Charles Van Doren has scrupulously avoided publicity for four decades. An author and editor of many books on history and literature, he is best known for the role he played in the quiz-show scandals of the 1950s.
As a contestant on TV's "Twenty-One," Mr. Van Doren enjoyed huge success. But his celebrity became notoriety when he confessed, in 1959, that show producers had fed answers to him.
Van Doren resigned from teaching at Columbia University and slipped into obscurity. Though dogged by the scandal (the 1994 movie "Quiz Show" revived it), he has had a long and fruitful career.
He became an editorial vice president at Encyclopaedia Britannica and has written several books. His best-known is titled "A History of Knowledge: Past, Present, and Future" (1991).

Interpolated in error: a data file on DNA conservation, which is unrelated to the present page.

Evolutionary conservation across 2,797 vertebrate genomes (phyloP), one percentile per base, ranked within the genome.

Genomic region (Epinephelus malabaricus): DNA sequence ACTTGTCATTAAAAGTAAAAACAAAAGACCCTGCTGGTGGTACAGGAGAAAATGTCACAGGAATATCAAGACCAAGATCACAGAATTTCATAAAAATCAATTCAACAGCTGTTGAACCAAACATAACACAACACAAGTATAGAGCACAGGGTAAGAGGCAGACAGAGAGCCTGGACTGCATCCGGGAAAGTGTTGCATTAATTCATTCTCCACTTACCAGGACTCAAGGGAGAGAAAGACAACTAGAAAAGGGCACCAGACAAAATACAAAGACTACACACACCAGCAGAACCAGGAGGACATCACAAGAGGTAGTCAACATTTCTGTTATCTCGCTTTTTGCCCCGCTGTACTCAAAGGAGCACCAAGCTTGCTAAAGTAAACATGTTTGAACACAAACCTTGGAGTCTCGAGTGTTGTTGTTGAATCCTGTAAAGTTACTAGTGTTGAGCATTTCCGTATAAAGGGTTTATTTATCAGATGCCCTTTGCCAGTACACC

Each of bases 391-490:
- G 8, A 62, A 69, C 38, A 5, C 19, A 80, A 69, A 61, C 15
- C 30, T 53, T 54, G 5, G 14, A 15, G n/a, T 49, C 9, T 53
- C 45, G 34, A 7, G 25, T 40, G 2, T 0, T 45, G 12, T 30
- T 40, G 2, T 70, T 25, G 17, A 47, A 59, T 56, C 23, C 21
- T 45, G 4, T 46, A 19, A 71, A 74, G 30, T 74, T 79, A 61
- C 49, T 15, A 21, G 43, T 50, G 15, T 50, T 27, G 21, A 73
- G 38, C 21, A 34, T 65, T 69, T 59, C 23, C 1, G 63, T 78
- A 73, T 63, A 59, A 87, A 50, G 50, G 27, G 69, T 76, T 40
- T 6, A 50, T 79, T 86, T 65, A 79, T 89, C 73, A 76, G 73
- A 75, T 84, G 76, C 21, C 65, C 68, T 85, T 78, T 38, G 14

Last year he addressed Columbia's Class of 1959 at their reunion. His subject was Aristotle's "good life." "Despite the abrupt caesura in my academic career that occurred in 1959," Van Doren told them, "I have gone on teaching the humanities almost continually to students of all kinds and ages.... I remind you that according to Aristotle, happiness is not a feeling or sensation but instead is the quality of a whole life. The emphasis is on 'whole,' a life from beginning to end. Especially the end."
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